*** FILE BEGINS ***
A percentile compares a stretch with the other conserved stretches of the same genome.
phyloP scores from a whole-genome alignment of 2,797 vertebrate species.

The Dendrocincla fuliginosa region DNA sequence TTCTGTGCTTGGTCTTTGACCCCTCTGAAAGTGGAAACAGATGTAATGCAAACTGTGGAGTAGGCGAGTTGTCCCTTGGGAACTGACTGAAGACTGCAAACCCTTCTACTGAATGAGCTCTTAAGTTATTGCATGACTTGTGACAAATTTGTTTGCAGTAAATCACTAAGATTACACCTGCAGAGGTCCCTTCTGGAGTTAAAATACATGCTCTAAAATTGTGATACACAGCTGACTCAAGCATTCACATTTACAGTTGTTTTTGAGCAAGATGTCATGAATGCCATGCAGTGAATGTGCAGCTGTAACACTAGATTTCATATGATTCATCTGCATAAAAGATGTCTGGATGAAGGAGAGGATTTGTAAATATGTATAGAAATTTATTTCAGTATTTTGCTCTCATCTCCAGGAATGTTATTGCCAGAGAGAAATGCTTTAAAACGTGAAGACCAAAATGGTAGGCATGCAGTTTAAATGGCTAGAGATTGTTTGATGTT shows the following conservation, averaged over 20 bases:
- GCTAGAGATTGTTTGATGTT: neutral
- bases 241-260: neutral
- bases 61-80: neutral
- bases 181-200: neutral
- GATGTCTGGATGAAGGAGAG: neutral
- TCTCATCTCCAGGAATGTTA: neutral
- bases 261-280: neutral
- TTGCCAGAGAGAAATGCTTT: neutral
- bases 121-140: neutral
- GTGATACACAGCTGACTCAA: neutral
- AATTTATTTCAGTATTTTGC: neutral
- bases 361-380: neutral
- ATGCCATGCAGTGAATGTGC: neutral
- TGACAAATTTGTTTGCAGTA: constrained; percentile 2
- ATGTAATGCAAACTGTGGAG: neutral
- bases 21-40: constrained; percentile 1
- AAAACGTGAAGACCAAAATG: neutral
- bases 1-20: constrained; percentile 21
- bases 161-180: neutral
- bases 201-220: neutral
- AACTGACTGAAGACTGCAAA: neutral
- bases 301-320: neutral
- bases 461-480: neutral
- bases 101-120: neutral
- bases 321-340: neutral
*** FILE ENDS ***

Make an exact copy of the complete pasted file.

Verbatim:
A percentile compares a stretch with the other conserved stretches of the same genome.
phyloP scores from a whole-genome alignment of 2,797 vertebrate species.

The Dendrocincla fuliginosa region DNA sequence TTCTGTGCTTGGTCTTTGACCCCTCTGAAAGTGGAAACAGATGTAATGCAAACTGTGGAGTAGGCGAGTTGTCCCTTGGGAACTGACTGAAGACTGCAAACCCTTCTACTGAATGAGCTCTTAAGTTATTGCATGACTTGTGACAAATTTGTTTGCAGTAAATCACTAAGATTACACCTGCAGAGGTCCCTTCTGGAGTTAAAATACATGCTCTAAAATTGTGATACACAGCTGACTCAAGCATTCACATTTACAGTTGTTTTTGAGCAAGATGTCATGAATGCCATGCAGTGAATGTGCAGCTGTAACACTAGATTTCATATGATTCATCTGCATAAAAGATGTCTGGATGAAGGAGAGGATTTGTAAATATGTATAGAAATTTATTTCAGTATTTTGCTCTCATCTCCAGGAATGTTATTGCCAGAGAGAAATGCTTTAAAACGTGAAGACCAAAATGGTAGGCATGCAGTTTAAATGGCTAGAGATTGTTTGATGTT shows the following conservation, averaged over 20 bases:
- GCTAGAGATTGTTTGATGTT: neutral
- bases 241-260: neutral
- bases 61-80: neutral
- bases 181-200: neutral
- GATGTCTGGATGAAGGAGAG: neutral
- TCTCATCTCCAGGAATGTTA: neutral
- bases 261-280: neutral
- TTGCCAGAGAGAAATGCTTT: neutral
- bases 121-140: neutral
- GTGATACACAGCTGACTCAA: neutral
- AATTTATTTCAGTATTTTGC: neutral
- bases 361-380: neutral
- ATGCCATGCAGTGAATGTGC: neutral
- TGACAAATTTGTTTGCAGTA: constrained; percentile 2
- ATGTAATGCAAACTGTGGAG: neutral
- bases 21-40: constrained; percentile 1
- AAAACGTGAAGACCAAAATG: neutral
- bases 1-20: constrained; percentile 21
- bases 161-180: neutral
- bases 201-220: neutral
- AACTGACTGAAGACTGCAAA: neutral
- bases 301-320: neutral
- bases 461-480: neutral
- bases 101-120: neutral
- bases 321-340: neutral